Irish Anti-War Activist Refused Entry Into The United States

Published on
by
The Limerick Leader (Ireland)

Irish Anti-War Activist Refused Entry Into The United States

by
Pat Flynn

An anti-war activist, who was acquitted of causing damage to a US military jet at Shannon Airport in 2003, has been deported from the United States.

27 year old Damien Moran, an English teacher and former seminarian originally from Co Offaly, was refused entry to the US by Homeland Security agents at Chicago's O'Hare International Airport on Sunday. Mr Moran had been invited to attend and speak at a conference against the U.S. Government's missile defence plans.

Currently working as an English teacher in Warsaw, Poland, in November 2006, Moran was acquitted along with 4 other anti-war activists of causing €2m worth of damage to a US Navy logistics warplane shortly before the outbreak of the Iraq War.

In the early hours of February 3rd 2003, Deirdre Clancy, Nuin Dunlop, Karen Fallon, Ciaron O'Reilly and Damien Moran entered a hangar at Shannon Airport and damaged the Navy jet. All five later went on trial at Dublin Circuit Criminal Court charged with two counts each of causing criminal damage worth €2m to the aircraft.

However, after their trial collapsed twice they were acquitted at a third hearing in 2006. The jury returned a unanimous 'Not Guilty' verdict on both charges in the cases of all five accused. The jury accepted defence evidence that the accused honestly believed they were acting to save lives and property in Iraq and Ireland, and that their disarmament action was reasonable taking into consideration all the circumstances.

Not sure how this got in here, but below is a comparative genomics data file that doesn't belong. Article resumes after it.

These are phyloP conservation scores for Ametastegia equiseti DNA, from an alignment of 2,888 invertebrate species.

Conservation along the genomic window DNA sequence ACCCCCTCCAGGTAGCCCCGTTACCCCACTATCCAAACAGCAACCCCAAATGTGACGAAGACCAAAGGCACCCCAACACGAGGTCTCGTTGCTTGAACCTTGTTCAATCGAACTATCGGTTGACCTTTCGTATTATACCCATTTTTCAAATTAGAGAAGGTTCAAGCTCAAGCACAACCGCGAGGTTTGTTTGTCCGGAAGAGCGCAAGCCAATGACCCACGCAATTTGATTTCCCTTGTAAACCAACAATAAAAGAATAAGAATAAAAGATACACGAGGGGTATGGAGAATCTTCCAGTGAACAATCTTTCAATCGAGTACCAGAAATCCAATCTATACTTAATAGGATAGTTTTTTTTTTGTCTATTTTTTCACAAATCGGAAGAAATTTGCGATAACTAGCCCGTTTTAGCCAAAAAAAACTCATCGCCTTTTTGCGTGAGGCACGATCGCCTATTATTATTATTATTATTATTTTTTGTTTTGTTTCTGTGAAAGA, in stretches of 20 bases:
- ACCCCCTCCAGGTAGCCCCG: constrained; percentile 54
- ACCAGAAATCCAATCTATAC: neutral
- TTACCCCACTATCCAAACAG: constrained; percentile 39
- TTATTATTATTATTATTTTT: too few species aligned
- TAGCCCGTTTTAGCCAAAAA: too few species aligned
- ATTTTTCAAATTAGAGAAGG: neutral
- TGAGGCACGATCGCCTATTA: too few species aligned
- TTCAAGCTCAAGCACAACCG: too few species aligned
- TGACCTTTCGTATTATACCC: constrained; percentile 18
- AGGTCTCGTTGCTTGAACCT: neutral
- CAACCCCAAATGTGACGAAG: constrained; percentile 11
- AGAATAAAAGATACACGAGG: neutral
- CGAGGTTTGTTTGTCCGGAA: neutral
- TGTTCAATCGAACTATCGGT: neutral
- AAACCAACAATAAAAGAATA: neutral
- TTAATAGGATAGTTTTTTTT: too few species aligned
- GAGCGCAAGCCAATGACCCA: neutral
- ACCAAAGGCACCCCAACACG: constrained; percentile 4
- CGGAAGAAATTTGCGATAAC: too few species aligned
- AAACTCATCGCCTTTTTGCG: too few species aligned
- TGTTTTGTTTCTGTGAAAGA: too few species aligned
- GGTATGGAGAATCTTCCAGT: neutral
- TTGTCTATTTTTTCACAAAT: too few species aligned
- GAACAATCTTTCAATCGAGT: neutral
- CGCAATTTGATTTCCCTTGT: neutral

Speaking about his deportation from the US, Damien Moran said: "I was immediately detained and questioned by Homeland Security officers about our non-violent and legal action at Shannon in February 2003. The information the border authorities claimed to have was, that I was arrested for damaging a U.S. fighter jet at Shannon. I let them know that their database was out of date and that it should also read acquitted as an Irish jury had decided unanimously we had a lawful excuse to help save life and property in Iraq."

Mr Moran added, "My mobile phone was seized and I was interrogated a
bout the purpose of my trip and why I had damaged U. military property. I had been invited to speak at a university in Colorado Springs and at a conference in Omaha on US militarism in Poland and Ireland. Homeland Security's unjustified refusal to allow me enter the US and meet family, speak with US citizens is just another example of how quasi-fascist the U.S. State apparatus has become."

Reacting to the news, leading Cork based anti-war activist Dr Fintan Lane said, "I'm not surprised. The US administration under Bush is utterly paranoid. I suppose at least they didn't attempt to snatch Damien and transport him to their torture camp in Cuba. The sad irony, of course, is that Damien gets booted out of the US for engaging in a peaceful protest against war and mass murder, while every day hundreds of US gunmen are allowed through Ireland on their way to kill people in the Middle East."

© 2008 The Limerick Reader

(CommonDreams Editor's Note:  We had run a photo with this story that was sourced from a file photo off a third party website.  The caption on that photo misidentified Damien Moran and we repeated (and perhaps  exacerbated) their mistake.  For lack of a better photo, and due to the attribution confusion we have decided to remove the photo entirely.  Our apologies for the mistake go to our readers, Mr. Moran, Mr. Koach, and Mr. O'Reilly.)

 

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